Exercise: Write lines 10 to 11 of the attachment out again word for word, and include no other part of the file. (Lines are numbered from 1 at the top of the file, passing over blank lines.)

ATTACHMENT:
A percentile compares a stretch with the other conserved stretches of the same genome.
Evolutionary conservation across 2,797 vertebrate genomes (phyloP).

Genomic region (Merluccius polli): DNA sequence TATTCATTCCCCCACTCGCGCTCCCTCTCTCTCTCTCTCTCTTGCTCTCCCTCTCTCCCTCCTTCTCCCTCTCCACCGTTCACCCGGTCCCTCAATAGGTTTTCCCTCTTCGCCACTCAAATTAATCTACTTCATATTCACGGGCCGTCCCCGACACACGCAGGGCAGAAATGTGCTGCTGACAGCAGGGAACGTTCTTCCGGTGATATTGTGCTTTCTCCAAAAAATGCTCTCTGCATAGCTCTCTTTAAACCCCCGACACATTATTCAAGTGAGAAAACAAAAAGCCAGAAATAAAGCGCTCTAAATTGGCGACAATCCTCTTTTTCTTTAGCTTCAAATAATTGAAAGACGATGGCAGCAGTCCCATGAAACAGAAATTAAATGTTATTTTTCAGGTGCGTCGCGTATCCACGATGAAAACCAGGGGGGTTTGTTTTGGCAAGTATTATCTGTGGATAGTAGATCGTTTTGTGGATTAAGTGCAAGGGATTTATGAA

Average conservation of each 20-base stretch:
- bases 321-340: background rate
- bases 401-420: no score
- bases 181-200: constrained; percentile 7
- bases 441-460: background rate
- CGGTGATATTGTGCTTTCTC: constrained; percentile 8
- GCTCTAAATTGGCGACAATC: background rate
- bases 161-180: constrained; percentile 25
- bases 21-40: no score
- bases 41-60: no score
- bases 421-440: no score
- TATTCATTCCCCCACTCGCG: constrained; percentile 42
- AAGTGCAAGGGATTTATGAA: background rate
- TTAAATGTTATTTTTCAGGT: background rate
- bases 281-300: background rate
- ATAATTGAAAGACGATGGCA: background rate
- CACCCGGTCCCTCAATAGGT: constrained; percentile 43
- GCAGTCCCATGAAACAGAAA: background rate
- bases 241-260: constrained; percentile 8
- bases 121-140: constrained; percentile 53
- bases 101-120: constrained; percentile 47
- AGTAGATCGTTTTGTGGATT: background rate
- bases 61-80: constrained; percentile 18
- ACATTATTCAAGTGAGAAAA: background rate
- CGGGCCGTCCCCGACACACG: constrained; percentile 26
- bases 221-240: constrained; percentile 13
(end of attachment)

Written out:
- GCTCTAAATTGGCGACAATC: background rate
- bases 161-180: constrained; percentile 25